Posts Tagged 'our ocean planet'

Coming together for clean water

“We live on a watery world full of mystery and life! Our vast oceans cover 70% of the Earth’s surface, reaching depths of several miles. Water, our most precious commodity…necessary to all…is our common bond.”

If you have been to our Aquarium recently, these words probably sound familiar to you. It’s the opening statement of our dolphin show, Our Ocean Planet. The introduction goes on to describe the underwater world in which dolphins live, a vast world that we humans barely know. The music begins to build, and just before the trainers come out to introduce the dolphins, guests are left with this thought: “The water they swim in, the ground we walk on, we call it Earth, but this is truly Our Ocean Planet.”

The opening statement of our show is very thought-provoking. If water is the one thing that connects every living being, and a necessity for our own human life, then why do we know so little about it, and continue to pollute the very thing that keeps us alive and healthy?

Today, we’re joining thousands of bloggers from around the world for Blog Action Day to talk about the issues surrounding water.

When we started this blog a few years ago, we chose to name it Waterlog because as an Aquarium, we have a lot to talk about when it comes to water!

But today, as we come together to talk about the issues surrounding clean water, we’d like to keep it simple. We have more than 16,000 animals that call the National Aquarium home, and if you think about it, these animals may be considered the lucky ones. They are given clean water to live in every day. Clean water and healthy habitats. And their only job is to help inspire us humans to enjoy, respect and protect the aquatic world so they don’t become a living reminder of what once was.

Not all animals and humans around the world are able to enjoy clean water. Our dolphin show is just one example of how we are helping people understand the importance of clean water. Through all of our exhibits, education programs and conservation efforts, we are helping people connect to water and understand its importance in this world.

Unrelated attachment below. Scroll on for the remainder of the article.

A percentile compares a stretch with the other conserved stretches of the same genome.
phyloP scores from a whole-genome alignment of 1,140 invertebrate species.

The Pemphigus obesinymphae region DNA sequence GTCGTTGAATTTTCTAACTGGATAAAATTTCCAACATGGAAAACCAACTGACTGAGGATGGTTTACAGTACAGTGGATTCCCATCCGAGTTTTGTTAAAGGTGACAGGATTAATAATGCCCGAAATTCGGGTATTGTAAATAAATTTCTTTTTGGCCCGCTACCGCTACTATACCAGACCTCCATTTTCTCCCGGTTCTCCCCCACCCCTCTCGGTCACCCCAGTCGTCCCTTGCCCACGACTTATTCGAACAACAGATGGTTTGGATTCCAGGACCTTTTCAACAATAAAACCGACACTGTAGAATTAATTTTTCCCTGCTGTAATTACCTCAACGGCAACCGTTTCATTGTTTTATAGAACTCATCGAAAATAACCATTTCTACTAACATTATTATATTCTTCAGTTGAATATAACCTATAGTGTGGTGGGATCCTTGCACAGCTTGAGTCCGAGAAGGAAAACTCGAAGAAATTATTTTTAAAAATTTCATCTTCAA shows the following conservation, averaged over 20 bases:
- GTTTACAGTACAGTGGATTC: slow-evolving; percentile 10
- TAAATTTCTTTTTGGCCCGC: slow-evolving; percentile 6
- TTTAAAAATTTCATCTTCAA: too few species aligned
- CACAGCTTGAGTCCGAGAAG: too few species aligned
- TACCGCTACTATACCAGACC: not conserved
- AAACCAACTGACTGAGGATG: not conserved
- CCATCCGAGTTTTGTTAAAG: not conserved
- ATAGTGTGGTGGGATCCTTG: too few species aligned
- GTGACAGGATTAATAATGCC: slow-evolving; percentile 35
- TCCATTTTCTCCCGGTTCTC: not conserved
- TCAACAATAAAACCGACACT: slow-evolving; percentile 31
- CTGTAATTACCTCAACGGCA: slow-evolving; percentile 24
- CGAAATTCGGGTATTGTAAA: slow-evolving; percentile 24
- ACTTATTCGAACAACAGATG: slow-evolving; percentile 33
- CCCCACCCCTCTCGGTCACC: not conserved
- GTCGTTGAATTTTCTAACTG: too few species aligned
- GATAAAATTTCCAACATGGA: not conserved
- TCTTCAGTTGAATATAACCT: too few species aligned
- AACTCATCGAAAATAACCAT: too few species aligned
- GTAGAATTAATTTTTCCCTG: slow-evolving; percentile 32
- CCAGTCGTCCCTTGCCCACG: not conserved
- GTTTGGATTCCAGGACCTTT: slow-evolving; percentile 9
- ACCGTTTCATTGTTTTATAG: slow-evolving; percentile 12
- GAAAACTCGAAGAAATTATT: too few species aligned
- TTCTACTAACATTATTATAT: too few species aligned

We hope that if you have visited an Aquarium recently, you left understanding that everyone has to do their part to keep our water clean. As we begin the celebration of our 30th anniversary, we are excited about our future in conservation education and action. Take a look at how water has played a role in our past 30 years, and how our watery world is growing:

Get a closer look at Spirit

Spirit is another one of the younger dolphins born at the National Aquarium. She is very playful and loves learning new behaviors for the shows.  In fact, she is usually the first dolphin to try out a new toy.

She is the daughter of Nani, the oldest dolphin living here at the Aquarium, and was born on April 13, 2001. She will turn 8 years old in just a few days!  Spirit was named in honor of September 11th. She is living up to that honor, as she is always showing off her spirit during shows! Take a look:

Learn more about all of our dolphins by visiting the brand new dolphin show website at  www.aqua.org/dolphins!

Explore Maya’s World

A few weeks ago we took you into the world of Nani, our oldest dolphin. This week we’d like to take you into the world of one of our younger dolphins, Maya!